Wedding Cake Recipe

Baking By ccrcata Updated 29 Jun 2012 , 12:04am by ccrcata

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ccrcata Posted 28 Jun 2012 , 1:46am
post #1 of 6

I am planning for my first wedding cake and look for good, good recipes. I looked over some recipes in here and the main problem is not saying how many cups of batter results
The cake is square 3 tiers 12, 10, 8 and a sheet cake. They want one layer strawberry, one chocolate and one marble. They didnt say anything about the sheet cake. I thought I would do ½ choc, ½ white/yellow.

So, I am looking for a white cake or yellow cake that would have the measurements so I would know how to adapt it to my pans. A chocolate cake recipe as well.

Also for filling, a strawberry something icon_biggrin.gif like a strawberry mouse, a chocolate ganache or mousewhatever holds better for a layered cake. Also, something that will last unrefrigerated.
What is a good frosting to crumb coat the cakes (are fondant covered) and how do you calculate how much would I need for these three layers?

For cakes I thought of trying maybe these recipes just for the fact that it tells me how many cups of batter results. But the choc doesnt have great reviews

A few basic questions: for white cake, can egg whites in carton be used?
Since I have to bake 2 layers of each size and have only one pan for each size, when I make the batter that would be lets say enough for two pans, how do I store the batter until the second batch is ready to be made? It might be a silly question, but I better ask, than assume

And last one: - for the sheet cakewhat would you recommend for frosting?

Thank you!

5 replies
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BakingIrene Posted 28 Jun 2012 , 1:58am
post #2 of 6

Pink filling: white chocolate ganache with strawberry extract and pink colour.

Chocolate filling: dark chocolate ganache.

Crumb coat with either ganache.

Amounts: PLEASE--every baker should know enough arithmetic to take this Wilton table

and use it to do your own calculations. How would you feel if somebody posted a mistake here and you ran short because you didn't check the numbers yourself? And please tell me HOW can you go to the store and buy correct amounts of ingredients if you don't do the arithmetic first?

You should try to mix only enough batter for one layer at a time. It will bake MUCH better and anyway the bigger pans will take 2-3 "box" sized recipes for each layer.

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Pearl645 Posted 28 Jun 2012 , 4:40am
post #3 of 6

Hmmm all the really good most saved recipes here at some point stated the yield from the recipe. If they didn't state the different cake pan yields or batter amounts by cup, someone asked the question below and a response was given. In a case where I wanted to use a recipe that didn't have a yield (don't think any of the most saved recipes I use here don't have a yield) I would try out the recipe as is and measure it out. That will be the only way to know how many times your recipe will need to be scaled up for this wedding cake. You should do this soon and definitely before the wedding cake prep dates start or you might find yourself short of a lot of ingredients or over-stocked. Either way, ur talking about a $ issue. Just to note, even if a recipe might not state cups yield, look for things like no. of cupcakes from the batter. For eg. all my 24 standard size cupcakes recipe give me a 9" round cake x 3" H cake but try out the recipes soon icon_smile.gif You'll be glad you did.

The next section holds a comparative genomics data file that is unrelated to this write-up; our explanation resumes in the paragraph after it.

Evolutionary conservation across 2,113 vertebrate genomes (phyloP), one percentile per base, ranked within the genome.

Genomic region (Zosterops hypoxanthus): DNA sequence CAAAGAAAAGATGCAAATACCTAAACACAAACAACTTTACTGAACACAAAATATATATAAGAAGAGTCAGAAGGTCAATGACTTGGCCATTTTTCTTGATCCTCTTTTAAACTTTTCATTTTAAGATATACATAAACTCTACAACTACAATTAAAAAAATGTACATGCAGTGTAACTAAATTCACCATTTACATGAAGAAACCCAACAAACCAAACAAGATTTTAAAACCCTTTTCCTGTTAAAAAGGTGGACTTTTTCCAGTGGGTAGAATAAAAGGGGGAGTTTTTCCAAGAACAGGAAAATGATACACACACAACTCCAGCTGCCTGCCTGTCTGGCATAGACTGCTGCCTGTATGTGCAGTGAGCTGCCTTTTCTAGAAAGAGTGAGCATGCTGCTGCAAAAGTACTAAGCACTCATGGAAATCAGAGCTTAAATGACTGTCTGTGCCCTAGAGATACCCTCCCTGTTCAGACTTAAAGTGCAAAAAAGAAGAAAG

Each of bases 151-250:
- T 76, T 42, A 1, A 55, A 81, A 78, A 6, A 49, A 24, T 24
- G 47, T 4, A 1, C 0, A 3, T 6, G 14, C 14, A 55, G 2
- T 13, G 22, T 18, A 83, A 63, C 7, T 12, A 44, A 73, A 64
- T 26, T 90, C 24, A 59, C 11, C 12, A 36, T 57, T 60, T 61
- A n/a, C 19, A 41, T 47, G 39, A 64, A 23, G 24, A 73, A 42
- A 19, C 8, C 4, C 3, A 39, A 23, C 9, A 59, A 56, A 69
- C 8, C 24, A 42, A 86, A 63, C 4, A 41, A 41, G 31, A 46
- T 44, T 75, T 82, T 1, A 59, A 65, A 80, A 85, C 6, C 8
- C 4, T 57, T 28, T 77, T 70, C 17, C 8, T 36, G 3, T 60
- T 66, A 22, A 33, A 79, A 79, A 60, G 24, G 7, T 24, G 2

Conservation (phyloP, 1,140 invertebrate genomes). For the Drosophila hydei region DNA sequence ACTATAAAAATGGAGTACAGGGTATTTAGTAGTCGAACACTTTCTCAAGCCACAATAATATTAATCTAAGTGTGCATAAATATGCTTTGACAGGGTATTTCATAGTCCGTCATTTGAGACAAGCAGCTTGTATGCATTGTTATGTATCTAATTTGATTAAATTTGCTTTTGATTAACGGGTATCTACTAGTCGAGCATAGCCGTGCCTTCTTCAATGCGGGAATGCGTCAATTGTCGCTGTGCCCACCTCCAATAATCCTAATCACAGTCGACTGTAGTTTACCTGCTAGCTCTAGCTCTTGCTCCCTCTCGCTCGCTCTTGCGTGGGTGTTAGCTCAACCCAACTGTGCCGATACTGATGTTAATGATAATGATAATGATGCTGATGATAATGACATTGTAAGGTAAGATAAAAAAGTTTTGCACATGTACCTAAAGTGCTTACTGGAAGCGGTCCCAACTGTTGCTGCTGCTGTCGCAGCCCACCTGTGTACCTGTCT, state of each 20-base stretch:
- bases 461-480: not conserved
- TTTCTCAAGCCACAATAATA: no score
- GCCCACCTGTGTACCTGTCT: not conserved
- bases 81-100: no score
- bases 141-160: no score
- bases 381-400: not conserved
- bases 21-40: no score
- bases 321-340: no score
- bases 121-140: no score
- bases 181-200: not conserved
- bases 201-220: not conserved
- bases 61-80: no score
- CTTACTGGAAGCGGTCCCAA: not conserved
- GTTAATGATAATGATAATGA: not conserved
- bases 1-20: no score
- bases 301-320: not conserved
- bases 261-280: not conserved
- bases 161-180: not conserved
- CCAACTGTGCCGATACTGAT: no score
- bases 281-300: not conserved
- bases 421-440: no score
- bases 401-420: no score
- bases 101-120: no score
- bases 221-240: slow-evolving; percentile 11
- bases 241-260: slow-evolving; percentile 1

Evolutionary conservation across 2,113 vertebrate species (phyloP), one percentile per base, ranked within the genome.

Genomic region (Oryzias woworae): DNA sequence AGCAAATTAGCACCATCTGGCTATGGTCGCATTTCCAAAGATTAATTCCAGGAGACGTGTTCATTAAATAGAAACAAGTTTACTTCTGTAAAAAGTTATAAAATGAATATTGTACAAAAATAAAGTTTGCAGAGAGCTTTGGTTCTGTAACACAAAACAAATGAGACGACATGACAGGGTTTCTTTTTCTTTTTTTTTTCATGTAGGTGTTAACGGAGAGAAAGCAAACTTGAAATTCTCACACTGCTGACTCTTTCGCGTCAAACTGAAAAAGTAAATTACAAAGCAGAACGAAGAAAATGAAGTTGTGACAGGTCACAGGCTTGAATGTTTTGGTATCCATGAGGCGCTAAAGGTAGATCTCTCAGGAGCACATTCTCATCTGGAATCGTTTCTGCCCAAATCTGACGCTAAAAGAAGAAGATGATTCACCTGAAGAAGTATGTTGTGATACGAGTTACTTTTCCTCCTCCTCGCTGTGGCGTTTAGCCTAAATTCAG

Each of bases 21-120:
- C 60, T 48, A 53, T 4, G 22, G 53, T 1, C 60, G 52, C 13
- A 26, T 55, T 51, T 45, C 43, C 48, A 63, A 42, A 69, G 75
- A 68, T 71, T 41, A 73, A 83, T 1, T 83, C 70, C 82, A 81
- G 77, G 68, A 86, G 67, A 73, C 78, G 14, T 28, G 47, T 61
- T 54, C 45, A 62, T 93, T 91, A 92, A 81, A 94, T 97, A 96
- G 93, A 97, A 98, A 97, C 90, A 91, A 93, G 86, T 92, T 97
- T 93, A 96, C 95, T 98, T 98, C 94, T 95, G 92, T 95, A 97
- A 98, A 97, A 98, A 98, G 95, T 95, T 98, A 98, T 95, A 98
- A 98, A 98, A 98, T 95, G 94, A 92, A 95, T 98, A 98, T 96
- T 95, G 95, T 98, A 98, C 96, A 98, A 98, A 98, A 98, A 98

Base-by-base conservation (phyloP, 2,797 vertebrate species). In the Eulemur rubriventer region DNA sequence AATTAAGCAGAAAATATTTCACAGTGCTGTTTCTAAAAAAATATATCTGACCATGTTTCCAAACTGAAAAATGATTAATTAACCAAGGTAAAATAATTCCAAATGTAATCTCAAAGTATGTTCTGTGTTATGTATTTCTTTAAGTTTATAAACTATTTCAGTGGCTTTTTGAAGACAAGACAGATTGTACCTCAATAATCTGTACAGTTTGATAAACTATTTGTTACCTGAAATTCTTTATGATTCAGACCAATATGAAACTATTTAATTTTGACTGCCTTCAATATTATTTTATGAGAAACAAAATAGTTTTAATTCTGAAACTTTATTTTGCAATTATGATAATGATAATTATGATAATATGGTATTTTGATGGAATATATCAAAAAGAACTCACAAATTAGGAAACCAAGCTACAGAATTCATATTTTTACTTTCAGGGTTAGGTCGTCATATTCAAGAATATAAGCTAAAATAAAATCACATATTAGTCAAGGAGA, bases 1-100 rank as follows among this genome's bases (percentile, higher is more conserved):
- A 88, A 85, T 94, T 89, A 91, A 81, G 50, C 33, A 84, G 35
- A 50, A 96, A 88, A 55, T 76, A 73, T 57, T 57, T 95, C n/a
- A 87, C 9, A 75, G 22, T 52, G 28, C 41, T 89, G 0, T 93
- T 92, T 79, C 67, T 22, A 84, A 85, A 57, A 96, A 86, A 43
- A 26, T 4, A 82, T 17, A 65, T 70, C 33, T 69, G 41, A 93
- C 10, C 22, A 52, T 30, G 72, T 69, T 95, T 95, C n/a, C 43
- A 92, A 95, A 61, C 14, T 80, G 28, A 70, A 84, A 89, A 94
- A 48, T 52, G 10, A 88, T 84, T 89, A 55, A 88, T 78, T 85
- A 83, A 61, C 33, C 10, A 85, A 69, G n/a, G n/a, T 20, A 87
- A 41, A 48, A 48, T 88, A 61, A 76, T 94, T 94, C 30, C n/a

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ccrcata Posted 28 Jun 2012 , 6:58pm
post #4 of 6

Thank you so much for your answers. I will do the math and try to decide on some recipes to try.

The wedding is in September, but next weekend I am planning to do some trials and have the grooms taste.

I felt overwhelmed with the amount of recipes and comments and felt that some of the recipes are more for small ocasions (if I can say that), rather than a wedding cake.

Thank you again for answering and I'll keep looking.

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littlestruedel Posted 28 Jun 2012 , 9:37pm
post #5 of 6

Even if a recipe tells me how many cups it yields, I always do a test run because I don't feel that my clients should be the guiney pigs. I want to taste the cake before I even contemplate selling it. I make up the batter, weigh the entire batch, and then weigh one cup. I keep a spreadsheet with what each of my recipies yield so that I know how many batches I need to make for each pan size. Much less waste this way, and it alleviates last minute trips to the grocery store. If you don't want to weigh the recipies, then you should at least find out how many cups each recipe yields.

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ccrcata Posted 29 Jun 2012 , 12:04am
post #6 of 6

Thank you for the advice. I will start the trials soon. Just have to decide what will I try.

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